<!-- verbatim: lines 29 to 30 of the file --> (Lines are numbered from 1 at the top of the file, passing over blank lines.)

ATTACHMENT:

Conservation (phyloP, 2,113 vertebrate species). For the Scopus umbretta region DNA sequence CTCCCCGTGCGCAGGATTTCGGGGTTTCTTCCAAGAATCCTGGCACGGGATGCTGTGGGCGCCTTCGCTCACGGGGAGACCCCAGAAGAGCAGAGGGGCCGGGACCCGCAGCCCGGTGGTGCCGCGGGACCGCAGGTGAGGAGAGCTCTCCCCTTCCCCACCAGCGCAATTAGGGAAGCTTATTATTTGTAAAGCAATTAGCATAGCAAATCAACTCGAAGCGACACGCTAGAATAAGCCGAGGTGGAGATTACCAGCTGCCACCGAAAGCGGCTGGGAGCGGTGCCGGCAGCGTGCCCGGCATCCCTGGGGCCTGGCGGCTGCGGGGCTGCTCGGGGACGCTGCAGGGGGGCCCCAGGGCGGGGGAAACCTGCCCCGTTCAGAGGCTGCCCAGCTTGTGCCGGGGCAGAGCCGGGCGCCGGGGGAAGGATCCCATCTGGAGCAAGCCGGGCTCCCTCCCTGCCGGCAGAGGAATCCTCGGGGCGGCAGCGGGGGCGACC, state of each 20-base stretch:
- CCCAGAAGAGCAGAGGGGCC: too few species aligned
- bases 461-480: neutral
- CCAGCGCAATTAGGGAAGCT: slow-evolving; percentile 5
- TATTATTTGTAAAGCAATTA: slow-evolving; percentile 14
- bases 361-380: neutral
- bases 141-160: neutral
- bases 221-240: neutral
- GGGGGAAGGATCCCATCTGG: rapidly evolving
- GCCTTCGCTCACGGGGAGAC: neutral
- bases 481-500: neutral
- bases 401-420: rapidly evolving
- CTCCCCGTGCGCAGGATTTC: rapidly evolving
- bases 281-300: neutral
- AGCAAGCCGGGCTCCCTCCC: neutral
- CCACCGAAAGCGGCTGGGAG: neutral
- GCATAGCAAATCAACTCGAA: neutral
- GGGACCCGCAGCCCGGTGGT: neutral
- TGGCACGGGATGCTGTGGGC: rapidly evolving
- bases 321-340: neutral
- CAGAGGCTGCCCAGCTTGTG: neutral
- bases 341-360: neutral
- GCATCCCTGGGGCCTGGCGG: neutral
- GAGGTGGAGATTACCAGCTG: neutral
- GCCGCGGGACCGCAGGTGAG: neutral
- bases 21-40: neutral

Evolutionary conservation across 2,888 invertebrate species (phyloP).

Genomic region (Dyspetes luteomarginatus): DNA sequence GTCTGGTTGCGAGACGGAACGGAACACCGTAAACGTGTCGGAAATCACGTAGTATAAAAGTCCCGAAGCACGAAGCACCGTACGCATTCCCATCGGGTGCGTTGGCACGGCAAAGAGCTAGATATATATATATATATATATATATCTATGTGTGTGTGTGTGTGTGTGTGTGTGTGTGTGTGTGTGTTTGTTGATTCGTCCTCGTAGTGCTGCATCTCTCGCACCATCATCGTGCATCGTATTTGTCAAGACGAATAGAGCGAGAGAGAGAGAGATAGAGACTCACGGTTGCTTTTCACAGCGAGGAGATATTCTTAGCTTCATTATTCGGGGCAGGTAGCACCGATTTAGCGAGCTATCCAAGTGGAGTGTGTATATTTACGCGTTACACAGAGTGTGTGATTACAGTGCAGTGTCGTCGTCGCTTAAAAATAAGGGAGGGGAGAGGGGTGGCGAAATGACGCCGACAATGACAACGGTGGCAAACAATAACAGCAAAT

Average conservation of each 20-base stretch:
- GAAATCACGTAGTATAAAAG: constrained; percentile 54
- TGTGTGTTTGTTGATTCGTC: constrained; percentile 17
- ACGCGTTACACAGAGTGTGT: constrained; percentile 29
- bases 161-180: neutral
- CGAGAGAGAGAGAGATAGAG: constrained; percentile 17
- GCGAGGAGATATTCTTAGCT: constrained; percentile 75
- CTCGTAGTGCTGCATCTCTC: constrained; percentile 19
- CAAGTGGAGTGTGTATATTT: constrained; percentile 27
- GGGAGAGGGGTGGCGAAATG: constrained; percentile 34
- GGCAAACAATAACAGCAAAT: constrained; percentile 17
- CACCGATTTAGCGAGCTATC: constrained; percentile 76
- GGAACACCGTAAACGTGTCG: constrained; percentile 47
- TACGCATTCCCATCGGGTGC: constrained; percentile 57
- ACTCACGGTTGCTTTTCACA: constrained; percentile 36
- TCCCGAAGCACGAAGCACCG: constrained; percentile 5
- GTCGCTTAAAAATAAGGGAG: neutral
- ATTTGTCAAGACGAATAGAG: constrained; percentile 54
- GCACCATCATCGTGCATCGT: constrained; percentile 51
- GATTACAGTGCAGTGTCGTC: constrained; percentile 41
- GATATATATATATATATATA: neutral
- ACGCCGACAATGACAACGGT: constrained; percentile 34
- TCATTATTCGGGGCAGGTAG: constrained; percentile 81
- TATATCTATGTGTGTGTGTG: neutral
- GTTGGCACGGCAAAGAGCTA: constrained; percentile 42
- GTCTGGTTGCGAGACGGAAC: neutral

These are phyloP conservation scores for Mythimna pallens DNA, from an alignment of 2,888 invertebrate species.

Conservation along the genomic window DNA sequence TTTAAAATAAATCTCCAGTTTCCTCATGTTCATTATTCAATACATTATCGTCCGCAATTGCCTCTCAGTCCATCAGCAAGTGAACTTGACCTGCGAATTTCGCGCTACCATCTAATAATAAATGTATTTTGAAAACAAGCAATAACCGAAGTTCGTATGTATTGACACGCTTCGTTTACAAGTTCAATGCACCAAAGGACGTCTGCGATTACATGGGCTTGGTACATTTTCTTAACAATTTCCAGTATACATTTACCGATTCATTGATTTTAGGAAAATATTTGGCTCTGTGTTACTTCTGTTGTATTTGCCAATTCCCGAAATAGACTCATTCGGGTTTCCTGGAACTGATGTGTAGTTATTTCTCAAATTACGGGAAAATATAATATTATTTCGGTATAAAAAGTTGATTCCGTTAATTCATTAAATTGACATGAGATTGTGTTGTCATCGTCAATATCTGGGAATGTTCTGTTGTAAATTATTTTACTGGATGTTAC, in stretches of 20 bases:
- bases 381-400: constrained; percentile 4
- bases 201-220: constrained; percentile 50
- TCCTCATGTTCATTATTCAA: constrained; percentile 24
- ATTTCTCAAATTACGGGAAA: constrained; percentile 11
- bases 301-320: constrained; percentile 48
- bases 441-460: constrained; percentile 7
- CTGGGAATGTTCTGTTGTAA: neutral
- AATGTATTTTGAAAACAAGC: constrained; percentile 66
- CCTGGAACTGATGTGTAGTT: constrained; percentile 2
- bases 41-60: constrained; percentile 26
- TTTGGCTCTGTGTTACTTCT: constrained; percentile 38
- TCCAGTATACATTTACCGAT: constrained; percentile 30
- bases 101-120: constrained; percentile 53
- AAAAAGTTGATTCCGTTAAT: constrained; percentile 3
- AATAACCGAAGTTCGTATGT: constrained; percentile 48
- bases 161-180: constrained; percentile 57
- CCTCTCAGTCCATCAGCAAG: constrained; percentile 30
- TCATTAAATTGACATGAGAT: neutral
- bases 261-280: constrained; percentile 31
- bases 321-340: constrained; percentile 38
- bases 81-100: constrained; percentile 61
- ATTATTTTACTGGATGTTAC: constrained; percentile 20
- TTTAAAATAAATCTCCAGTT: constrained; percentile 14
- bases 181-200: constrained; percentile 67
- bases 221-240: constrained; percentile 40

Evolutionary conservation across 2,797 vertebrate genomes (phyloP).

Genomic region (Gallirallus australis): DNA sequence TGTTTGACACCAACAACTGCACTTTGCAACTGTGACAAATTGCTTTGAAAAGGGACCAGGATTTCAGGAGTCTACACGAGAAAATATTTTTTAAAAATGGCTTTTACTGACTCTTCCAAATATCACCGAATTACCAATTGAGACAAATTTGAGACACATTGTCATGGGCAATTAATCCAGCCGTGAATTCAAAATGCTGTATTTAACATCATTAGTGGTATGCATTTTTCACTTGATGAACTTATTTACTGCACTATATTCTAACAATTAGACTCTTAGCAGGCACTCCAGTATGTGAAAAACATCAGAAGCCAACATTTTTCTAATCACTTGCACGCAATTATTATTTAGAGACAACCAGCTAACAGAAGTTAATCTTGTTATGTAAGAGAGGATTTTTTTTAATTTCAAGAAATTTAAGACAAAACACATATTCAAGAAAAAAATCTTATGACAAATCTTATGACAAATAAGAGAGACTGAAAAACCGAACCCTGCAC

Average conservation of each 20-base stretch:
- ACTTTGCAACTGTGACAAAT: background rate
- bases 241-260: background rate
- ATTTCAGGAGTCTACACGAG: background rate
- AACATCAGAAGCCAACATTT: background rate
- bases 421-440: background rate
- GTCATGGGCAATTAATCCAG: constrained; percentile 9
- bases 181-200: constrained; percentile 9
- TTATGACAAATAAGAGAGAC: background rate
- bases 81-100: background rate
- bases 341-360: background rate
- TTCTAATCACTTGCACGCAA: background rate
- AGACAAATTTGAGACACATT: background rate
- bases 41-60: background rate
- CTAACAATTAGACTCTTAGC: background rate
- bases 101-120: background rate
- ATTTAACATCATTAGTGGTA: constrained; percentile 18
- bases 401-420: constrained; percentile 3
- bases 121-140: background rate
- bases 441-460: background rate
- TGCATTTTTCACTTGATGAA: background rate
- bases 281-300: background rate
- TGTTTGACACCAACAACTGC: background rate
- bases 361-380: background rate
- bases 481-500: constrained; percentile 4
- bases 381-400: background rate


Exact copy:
Average conservation of each 20-base stretch:
- GAAATCACGTAGTATAAAAG: constrained; percentile 54